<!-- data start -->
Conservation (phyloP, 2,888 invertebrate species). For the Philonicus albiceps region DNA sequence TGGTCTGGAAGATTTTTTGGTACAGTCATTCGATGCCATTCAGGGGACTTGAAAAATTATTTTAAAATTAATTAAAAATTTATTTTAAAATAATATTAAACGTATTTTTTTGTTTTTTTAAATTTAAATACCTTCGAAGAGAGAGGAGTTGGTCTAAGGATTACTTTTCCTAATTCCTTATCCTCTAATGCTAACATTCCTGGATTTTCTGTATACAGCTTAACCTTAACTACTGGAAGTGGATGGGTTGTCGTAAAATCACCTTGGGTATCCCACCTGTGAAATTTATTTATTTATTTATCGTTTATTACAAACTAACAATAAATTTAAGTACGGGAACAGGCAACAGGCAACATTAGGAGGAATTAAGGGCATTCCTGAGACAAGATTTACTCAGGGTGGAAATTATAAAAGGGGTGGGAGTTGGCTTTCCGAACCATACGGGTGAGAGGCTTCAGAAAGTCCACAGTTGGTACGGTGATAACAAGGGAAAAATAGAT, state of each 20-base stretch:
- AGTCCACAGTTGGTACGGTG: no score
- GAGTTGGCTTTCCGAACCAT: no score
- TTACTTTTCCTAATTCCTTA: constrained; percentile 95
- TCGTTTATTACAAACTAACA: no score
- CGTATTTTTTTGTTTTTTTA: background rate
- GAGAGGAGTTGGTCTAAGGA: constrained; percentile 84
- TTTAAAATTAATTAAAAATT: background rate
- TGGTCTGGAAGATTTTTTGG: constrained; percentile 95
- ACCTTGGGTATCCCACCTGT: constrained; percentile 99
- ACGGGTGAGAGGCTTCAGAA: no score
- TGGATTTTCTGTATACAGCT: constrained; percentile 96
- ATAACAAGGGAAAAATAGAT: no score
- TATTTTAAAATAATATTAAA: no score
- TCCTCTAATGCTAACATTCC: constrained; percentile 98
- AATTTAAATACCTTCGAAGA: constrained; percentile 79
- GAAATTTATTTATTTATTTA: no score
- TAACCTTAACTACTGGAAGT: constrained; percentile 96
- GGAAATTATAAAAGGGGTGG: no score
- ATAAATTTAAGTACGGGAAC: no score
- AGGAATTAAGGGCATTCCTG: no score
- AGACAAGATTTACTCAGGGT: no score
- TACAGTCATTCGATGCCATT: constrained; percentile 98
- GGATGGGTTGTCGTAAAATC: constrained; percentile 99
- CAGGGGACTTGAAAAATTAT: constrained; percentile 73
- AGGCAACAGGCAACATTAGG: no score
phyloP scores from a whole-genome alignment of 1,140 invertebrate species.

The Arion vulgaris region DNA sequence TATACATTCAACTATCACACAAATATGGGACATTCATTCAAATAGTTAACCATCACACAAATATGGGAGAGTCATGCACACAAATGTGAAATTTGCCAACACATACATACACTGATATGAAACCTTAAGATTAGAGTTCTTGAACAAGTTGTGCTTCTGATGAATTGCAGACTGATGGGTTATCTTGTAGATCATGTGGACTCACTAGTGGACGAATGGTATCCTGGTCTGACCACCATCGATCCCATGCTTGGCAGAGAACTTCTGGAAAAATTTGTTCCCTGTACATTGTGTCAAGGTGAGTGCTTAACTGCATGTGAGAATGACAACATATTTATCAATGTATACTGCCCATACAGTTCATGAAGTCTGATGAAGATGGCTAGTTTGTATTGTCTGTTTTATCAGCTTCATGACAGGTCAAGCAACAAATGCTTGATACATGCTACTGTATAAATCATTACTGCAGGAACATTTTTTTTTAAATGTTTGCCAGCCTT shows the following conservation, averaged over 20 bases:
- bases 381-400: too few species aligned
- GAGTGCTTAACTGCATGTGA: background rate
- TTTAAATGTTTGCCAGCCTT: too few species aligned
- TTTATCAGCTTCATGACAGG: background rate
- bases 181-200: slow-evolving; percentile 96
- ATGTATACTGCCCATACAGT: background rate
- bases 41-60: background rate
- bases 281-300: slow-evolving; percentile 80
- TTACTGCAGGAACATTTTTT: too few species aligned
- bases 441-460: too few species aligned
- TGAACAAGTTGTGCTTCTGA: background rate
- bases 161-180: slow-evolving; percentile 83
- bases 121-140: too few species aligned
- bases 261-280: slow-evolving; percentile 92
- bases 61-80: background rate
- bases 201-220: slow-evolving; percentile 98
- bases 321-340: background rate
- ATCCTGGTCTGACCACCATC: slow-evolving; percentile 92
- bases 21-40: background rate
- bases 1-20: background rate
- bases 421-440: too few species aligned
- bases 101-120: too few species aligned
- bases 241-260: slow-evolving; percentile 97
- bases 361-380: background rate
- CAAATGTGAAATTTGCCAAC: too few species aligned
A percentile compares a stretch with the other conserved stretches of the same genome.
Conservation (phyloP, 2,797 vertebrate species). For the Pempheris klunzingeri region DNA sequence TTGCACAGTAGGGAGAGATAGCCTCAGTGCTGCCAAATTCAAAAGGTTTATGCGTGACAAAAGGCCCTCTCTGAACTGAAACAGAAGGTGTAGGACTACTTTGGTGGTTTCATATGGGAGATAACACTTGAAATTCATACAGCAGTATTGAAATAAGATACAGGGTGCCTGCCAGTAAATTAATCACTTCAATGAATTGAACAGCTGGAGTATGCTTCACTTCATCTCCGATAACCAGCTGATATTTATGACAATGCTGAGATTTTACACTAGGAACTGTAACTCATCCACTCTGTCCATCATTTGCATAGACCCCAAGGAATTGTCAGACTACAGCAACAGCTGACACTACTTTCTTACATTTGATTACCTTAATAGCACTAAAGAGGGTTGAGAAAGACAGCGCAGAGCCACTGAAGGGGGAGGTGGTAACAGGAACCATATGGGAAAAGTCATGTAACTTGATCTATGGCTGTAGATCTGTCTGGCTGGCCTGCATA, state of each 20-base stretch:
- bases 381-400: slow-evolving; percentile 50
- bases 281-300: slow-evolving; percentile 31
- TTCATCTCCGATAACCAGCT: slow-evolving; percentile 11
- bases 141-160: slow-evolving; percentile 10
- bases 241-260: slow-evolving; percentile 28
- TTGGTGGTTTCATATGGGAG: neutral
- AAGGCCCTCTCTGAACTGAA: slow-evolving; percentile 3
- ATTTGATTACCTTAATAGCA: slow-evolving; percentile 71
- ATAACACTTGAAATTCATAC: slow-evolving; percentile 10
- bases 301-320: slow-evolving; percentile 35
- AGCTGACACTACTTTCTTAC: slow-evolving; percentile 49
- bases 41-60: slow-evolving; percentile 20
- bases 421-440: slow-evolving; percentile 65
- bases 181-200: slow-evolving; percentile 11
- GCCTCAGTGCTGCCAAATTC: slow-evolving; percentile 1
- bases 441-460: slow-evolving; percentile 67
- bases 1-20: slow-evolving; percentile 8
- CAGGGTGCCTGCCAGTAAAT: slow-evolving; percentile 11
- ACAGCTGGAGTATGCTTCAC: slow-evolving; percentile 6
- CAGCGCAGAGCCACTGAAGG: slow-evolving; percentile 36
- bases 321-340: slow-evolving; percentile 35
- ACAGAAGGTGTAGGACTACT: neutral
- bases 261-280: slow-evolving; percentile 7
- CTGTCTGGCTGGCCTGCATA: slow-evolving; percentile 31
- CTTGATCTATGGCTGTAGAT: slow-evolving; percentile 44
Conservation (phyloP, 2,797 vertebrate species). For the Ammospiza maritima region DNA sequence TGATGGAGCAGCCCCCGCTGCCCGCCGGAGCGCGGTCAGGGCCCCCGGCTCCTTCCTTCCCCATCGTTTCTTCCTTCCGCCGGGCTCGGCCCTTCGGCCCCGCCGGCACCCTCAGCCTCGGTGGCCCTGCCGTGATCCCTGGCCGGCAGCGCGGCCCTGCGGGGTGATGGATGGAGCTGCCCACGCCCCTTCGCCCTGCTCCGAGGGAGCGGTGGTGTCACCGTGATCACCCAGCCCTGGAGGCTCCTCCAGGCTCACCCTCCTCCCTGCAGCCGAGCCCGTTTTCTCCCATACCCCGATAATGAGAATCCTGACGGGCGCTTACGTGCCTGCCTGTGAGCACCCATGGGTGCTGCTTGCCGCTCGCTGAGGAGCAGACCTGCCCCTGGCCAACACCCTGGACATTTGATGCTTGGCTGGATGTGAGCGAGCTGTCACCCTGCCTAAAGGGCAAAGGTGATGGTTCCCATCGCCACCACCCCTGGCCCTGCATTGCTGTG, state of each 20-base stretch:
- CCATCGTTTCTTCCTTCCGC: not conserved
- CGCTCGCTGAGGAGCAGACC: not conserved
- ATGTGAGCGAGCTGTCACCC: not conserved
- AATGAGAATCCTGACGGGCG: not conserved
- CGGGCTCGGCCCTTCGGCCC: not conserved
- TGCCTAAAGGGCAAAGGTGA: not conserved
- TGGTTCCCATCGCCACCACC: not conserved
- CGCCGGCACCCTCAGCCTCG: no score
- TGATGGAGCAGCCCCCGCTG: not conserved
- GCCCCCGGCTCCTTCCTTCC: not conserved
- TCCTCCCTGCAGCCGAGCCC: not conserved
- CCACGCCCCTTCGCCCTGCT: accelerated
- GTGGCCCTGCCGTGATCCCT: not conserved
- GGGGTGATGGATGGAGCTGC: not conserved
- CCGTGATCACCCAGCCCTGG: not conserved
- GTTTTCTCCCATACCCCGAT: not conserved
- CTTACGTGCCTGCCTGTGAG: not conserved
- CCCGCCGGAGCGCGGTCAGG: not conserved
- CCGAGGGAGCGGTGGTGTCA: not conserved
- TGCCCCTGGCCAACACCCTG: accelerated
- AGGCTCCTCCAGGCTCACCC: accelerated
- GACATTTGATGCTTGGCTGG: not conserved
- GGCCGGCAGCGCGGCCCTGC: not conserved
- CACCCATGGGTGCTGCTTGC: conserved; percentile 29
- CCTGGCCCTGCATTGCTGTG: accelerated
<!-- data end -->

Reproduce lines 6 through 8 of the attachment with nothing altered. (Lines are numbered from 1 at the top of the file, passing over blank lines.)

- CGTATTTTTTTGTTTTTTTA: background rate
- GAGAGGAGTTGGTCTAAGGA: constrained; percentile 84
- TTTAAAATTAATTAAAAATT: background rate